• 1 Tablespoon Maldon salt
For foie gras:
Soak foie gras in milk overnight, changing the milk several times. The following day, remove lobe from milk, rinse and pat dry. Allow the foie gras to temper at room temperature until soft. With a knife, “butterfly” open the foie, and remove all of the veins.

Mix together the salt and sugar, and season the foie. Drizzle with 100 milliliters of the Muscat (about ½ cup), reserving the remaining wine for poaching. Cover and allow to cure overnight.

The following day, use parchment paper to form the foie gras into a long cylinder approximately 2 ½ inches thick. Lay out a large square of cheesecloth, double it onto itself and roll the foie gras, twisting both ends of the cloth, and securing each end with kitchen twine.

Heat the remaining wine with the duck stock in a pot large enough to hold the foie gras. Bring to a simmer, and poach the foie gras for 2 minutes. Remove, and place in an ice water bath. When cool, wrap in a towel or linen, and twist the ends in order to return the foie to its original width.

Tie off the ends of the towel and hang the cooked foie gras from one end in a cooler until firm. When firm, remove foie from the towel and cheesecloth, and slice with a hot knife into 1-inch discs. Place in the freezer briefly to ensure that the foie is as firm as possible after slicing, but do not let it freeze.

Bread the pieces of foie in the flour, egg wash and ground panko. Repeat this process again for each piece, thus giving the foie a bit more protection from the heat when cooked. Return to a cooler, and keep as cold as possible.

Heat canola oil in a heavy-bottomed pot until it reads 375°F on a thermometer. Just before service, flash-fry the foie gras croquetas for 8 seconds. This will allow the breading to turn a golden brown, with a molten layer just inside and a cool center.

For creamed corn:
Cut the kernels from two ears of corn, scraping the “milk” with the back of a knife. With a box grater, grate the remaining ears of corn, being careful not to pass into the cob. Over low heat, melt the butter in a saucepan, and add the kernels and grated corn. Cook over low heat for approximately 45 minutes, or until no starch can be tasted in the corn. If the corn is not as sweet as desired, add sugar to taste. The corn can be chilled and reheated later for service, or it can be held warm for a brief period. When ready to plate, fold in the dandelion greens until they are slightly wilted. Season with salt and pepper to taste.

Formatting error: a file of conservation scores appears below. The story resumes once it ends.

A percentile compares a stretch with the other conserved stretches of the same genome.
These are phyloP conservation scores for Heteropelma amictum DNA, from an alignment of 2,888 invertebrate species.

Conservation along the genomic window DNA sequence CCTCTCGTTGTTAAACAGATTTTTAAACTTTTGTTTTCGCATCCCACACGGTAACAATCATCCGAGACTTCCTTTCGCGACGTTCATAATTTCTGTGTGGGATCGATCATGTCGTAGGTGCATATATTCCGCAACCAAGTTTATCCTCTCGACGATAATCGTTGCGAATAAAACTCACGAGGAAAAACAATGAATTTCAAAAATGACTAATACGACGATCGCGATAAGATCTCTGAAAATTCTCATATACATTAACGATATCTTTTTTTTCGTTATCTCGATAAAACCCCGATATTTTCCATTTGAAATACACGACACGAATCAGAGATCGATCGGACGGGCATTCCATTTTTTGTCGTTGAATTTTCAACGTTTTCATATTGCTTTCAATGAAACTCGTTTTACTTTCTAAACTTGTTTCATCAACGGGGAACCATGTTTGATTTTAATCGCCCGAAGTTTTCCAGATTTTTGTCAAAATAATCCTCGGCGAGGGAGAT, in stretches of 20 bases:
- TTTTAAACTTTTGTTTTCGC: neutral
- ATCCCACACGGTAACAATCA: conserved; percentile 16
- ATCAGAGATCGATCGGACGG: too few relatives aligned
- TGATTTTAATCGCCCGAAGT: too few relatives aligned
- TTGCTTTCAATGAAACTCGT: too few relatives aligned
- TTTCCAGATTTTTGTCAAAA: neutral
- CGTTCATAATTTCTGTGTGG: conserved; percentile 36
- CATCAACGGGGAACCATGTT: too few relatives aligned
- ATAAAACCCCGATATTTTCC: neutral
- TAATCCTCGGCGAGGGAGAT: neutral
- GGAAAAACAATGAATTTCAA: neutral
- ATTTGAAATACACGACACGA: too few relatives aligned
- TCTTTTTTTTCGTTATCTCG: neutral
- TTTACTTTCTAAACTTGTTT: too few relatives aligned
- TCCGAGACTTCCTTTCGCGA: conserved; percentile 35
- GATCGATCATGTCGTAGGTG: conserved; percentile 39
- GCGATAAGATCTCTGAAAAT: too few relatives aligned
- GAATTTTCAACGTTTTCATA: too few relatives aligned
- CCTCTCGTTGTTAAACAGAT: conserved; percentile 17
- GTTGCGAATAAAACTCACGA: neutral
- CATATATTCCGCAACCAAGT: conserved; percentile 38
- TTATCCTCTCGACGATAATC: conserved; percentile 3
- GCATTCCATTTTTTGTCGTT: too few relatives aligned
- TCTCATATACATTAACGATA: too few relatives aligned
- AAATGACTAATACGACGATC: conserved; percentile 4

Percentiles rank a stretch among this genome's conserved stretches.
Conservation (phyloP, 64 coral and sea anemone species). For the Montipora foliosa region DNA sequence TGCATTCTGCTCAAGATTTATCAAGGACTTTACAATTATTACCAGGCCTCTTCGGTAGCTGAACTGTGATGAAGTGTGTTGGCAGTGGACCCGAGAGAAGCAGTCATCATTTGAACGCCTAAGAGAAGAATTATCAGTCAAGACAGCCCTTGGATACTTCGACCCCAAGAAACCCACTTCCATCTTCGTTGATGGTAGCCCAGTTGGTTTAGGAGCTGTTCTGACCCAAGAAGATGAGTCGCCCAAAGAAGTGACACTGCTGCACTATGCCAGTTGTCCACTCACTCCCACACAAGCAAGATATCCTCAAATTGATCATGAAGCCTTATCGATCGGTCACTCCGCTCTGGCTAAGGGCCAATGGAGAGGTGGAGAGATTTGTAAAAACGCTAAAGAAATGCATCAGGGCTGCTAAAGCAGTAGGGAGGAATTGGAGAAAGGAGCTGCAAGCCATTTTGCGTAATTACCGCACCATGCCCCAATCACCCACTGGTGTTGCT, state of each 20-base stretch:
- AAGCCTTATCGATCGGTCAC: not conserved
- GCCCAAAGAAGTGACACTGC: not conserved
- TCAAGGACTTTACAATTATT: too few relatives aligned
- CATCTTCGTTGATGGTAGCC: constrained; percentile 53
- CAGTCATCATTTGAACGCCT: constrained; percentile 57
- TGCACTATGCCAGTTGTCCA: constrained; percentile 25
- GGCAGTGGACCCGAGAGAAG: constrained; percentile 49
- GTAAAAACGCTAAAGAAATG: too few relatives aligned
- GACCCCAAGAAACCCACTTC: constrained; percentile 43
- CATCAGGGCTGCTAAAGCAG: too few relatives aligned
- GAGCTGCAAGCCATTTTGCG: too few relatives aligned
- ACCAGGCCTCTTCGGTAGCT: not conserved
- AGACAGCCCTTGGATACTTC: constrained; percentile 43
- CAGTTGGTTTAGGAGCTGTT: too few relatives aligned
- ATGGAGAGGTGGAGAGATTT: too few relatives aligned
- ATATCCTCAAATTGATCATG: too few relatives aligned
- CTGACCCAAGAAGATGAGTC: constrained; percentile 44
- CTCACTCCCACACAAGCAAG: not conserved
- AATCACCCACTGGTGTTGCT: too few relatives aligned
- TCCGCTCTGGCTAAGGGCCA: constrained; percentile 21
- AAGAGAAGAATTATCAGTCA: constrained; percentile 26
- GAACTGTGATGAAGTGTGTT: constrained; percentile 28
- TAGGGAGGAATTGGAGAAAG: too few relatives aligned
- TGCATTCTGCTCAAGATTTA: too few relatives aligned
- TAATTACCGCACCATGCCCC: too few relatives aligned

To serve:
Spoon the corn and dandelion greens in the center of each plate. Place one croqueta on top of the corn. Top each plate with 1 Tablespoon of huckleberries and a few grains of Maldon salt. Serve immediately.

Interview Cont'd

JJ: What are your favorite cookbooks?
JB: Pellegrino Artusi- The Science of Cooking and the Art of Eating Well (La scienza in Cucina el' arte di Mangiar bene). It was published in 1891 and covers a broad scope of Italian cuisine. Artusi’s wit, his anecdotes on history and his two cents make it an interesting book.

JJ: What cities do you like for culinary travel?
JB: I like the San Francisco Bay area. Overseas is great too, but the west coast is unbelievable. There is a great attitude, concentrating on the basics of food and wine, including a wonderful diversity.

JJ: What are your favorite restaurants in Miami?
JB: Grazianos, an Argentinean steakhouse.

JJ: Where do you see yourself in 5 years? In 10 years?
JB: I see myself owning my own restaurant in the country. I want the ability to be at peace and let the restaurant speak for itself.

   Published: October 2004